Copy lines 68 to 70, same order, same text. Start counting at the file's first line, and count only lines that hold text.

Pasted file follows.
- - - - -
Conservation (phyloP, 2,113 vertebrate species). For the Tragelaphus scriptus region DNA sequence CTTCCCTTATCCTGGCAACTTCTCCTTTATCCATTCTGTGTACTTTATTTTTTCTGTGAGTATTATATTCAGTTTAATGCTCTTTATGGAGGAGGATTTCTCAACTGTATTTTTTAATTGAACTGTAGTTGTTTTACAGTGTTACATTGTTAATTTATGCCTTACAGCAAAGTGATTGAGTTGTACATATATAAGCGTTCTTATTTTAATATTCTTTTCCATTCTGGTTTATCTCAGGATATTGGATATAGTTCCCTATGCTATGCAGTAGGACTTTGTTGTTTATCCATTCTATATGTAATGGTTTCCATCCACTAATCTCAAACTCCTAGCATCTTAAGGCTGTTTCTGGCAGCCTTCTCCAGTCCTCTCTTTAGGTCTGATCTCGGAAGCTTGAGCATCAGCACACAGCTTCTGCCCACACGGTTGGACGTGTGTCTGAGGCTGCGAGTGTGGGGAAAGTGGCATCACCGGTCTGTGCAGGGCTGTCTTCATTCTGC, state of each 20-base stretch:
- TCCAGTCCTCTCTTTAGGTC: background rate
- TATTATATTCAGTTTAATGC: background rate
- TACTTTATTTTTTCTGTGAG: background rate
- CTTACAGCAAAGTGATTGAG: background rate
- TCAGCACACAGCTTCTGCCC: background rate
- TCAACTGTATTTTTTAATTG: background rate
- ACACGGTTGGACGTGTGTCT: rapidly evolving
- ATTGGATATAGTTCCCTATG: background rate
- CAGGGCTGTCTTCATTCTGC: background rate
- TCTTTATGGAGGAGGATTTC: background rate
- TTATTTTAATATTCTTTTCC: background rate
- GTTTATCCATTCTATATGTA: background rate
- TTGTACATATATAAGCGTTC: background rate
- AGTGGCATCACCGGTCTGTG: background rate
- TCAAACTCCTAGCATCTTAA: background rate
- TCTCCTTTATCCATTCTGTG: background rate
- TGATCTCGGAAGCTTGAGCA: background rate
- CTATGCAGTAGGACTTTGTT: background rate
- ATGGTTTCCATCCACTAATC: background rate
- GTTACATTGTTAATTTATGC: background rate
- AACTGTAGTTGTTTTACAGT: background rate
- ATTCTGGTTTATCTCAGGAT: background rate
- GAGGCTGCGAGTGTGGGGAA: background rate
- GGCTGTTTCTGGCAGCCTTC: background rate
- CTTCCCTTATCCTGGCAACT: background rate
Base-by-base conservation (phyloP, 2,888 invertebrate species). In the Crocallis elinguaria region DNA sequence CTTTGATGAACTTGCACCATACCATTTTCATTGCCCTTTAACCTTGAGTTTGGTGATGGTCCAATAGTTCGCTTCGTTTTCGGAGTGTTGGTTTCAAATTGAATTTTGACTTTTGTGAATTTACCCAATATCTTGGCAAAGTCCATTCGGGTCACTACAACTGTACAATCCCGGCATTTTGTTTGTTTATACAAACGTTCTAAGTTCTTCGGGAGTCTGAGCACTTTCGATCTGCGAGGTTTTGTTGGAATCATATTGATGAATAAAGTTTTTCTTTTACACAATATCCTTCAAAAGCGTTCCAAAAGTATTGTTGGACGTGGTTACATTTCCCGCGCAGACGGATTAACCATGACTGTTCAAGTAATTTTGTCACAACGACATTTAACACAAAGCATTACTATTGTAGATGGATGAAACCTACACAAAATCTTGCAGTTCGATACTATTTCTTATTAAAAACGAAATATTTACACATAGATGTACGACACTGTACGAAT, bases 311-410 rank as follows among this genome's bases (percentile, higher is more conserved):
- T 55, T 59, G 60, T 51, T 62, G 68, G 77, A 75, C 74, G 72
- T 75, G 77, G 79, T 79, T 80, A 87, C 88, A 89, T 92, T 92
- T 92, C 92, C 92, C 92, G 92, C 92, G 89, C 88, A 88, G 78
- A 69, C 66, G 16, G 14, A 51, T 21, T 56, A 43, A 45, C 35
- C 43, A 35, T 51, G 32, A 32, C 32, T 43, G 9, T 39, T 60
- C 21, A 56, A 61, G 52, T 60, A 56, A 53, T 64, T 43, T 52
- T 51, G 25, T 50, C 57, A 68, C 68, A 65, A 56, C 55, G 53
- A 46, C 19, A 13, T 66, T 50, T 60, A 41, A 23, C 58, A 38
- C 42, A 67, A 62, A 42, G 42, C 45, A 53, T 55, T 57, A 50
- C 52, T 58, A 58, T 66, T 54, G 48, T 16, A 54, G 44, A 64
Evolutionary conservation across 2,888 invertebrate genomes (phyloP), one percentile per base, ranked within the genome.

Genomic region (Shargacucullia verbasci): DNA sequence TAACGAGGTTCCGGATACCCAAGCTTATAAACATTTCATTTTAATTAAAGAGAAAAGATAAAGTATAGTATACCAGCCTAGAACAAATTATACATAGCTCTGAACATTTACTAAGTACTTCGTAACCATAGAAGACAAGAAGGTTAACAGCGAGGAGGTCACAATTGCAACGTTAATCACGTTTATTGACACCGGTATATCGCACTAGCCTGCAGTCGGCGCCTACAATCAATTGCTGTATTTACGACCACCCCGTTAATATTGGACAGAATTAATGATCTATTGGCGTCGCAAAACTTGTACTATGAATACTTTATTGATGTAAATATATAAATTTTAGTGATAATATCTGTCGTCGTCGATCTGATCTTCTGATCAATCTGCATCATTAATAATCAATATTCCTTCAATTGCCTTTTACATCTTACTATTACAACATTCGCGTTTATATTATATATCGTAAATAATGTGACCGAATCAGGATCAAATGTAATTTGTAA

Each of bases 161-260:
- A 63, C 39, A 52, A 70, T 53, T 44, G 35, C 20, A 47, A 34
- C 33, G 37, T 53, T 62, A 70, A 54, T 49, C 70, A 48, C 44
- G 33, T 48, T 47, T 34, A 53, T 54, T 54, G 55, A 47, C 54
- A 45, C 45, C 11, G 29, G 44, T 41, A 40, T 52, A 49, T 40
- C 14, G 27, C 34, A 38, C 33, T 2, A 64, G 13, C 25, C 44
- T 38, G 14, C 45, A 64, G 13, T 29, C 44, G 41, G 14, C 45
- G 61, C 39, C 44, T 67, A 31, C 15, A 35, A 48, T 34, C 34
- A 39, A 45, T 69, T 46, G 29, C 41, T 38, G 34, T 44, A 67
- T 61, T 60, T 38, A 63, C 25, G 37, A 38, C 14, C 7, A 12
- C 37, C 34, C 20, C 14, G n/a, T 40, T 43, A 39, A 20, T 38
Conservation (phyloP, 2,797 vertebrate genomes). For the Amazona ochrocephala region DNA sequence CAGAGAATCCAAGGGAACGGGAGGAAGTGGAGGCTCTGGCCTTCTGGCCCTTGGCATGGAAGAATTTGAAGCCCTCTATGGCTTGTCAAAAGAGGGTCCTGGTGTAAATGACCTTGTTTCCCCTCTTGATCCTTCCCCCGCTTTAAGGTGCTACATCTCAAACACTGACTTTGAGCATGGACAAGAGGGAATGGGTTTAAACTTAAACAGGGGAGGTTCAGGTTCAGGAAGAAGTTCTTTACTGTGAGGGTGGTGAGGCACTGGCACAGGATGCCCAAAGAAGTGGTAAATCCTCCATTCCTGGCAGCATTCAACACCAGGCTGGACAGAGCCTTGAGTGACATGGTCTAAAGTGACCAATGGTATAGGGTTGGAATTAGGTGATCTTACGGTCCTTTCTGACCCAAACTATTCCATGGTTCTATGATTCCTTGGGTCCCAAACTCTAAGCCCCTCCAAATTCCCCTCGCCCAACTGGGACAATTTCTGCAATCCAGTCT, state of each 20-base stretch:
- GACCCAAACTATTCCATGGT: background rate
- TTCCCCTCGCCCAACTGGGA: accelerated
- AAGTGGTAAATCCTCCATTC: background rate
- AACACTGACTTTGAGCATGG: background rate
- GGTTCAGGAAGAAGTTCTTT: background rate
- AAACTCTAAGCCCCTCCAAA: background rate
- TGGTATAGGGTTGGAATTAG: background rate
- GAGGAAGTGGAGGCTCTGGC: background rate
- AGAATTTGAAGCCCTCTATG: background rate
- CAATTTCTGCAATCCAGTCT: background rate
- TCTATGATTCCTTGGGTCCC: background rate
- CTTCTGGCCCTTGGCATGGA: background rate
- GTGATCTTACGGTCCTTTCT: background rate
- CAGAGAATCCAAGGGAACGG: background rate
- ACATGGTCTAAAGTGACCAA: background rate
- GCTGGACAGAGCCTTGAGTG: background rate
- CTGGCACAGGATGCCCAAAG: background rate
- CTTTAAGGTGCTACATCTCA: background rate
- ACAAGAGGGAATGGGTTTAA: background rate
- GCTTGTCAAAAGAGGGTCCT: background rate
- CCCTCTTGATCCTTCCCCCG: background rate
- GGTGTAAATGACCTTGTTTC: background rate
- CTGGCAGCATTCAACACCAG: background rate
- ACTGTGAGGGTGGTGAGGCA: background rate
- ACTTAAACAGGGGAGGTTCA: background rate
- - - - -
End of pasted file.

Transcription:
- CTGGCACAGGATGCCCAAAG: background rate
- CTTTAAGGTGCTACATCTCA: background rate
- ACAAGAGGGAATGGGTTTAA: background rate